“Frictionless” border between the Republic of Ireland and Northern Ireland impossible with hard Brexit, MPs told

The Prime Minister’s ambition to have a “seamless, frictionless border” between the Republic of Ireland and Northern Ireland will be empty words in the event of a hard Brexit, the government has been told.

The message was relayed to the Northern Ireland affairs select committee by two customs lawyers who share decades of border controls experience.

The pair made clear to the committee that the free movement of goods would be legally impossible if Britain leaves the EU customs union.

Retired customs trade lawyer Micheal Lux said that Ireland will be forced to have customs checkpoints along the border to comply with EU law.

Lux said: “If Northern Ireland is no longer part of the customs union, Ireland is obliged to apply all these rules, what is done on the UK side if it’s outside the EU they can do what they want.”

Lux gave evidence to MPs during a two hour sitting. At one point MPs could be heard gasping as he described how every vehicle transporting goods worth more than €300 into Northern Ireland from the republic would have to checked.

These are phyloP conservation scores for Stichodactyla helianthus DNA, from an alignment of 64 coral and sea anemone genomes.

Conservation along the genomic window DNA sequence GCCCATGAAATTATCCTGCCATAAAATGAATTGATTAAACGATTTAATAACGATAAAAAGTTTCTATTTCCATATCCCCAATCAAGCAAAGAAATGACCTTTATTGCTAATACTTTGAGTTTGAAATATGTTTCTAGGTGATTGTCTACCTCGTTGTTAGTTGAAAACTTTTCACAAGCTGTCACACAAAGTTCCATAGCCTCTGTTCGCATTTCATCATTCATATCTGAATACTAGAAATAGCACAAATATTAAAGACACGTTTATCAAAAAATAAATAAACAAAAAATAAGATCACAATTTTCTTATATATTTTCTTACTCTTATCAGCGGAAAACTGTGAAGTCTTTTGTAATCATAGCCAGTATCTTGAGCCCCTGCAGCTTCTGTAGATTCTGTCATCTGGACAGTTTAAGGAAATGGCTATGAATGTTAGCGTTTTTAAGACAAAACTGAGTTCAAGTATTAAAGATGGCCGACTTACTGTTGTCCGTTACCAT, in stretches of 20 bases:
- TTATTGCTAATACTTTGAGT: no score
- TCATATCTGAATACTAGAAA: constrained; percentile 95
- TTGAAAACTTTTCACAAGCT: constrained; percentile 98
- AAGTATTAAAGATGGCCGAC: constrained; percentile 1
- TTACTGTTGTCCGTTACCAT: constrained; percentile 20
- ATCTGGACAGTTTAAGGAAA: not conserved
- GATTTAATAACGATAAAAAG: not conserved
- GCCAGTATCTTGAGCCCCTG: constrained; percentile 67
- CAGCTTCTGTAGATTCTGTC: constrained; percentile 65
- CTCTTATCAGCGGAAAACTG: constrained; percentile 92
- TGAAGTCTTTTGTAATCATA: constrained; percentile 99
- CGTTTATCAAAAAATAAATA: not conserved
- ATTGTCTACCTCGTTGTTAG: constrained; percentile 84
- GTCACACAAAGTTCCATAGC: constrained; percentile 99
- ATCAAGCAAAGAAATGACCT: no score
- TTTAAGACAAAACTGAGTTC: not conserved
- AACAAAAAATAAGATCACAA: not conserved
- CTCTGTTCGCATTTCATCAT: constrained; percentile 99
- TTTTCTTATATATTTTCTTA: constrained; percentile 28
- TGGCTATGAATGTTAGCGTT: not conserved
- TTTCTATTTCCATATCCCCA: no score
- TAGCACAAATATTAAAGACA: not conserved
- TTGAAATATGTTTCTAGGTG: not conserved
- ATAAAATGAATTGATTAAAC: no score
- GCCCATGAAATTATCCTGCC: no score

Before setting off each driver would need a “export declaration” that would have to checked by a human at the border, Lux explained.

He said, “It is important to understand, it isn’t just about customs, it is also about VAT and excise on alcohol and cigarettes.”

Lux also pointed out that people would need documentation to walk dogs or ride horses in the border region, as is currently the case on the Swiss/German border.

Asked about May’s comments about a “seamless, frictionless border”, Lux said: “Well these are nice words but what does that mean?”

Customs charges, possible tariffs and a subsequent increase in administrations fees could also wreak havoc with cross-border dairy production, Lux said.

Eric Pickett, a lawyer with expertise in World Trade Organisation rules and international trade legislation, told the committee that Northern Ireland would definitely not be granted a “waiver” from the EU because of its special position within Ireland.

He said: “It would be a strict violation of WTO law.”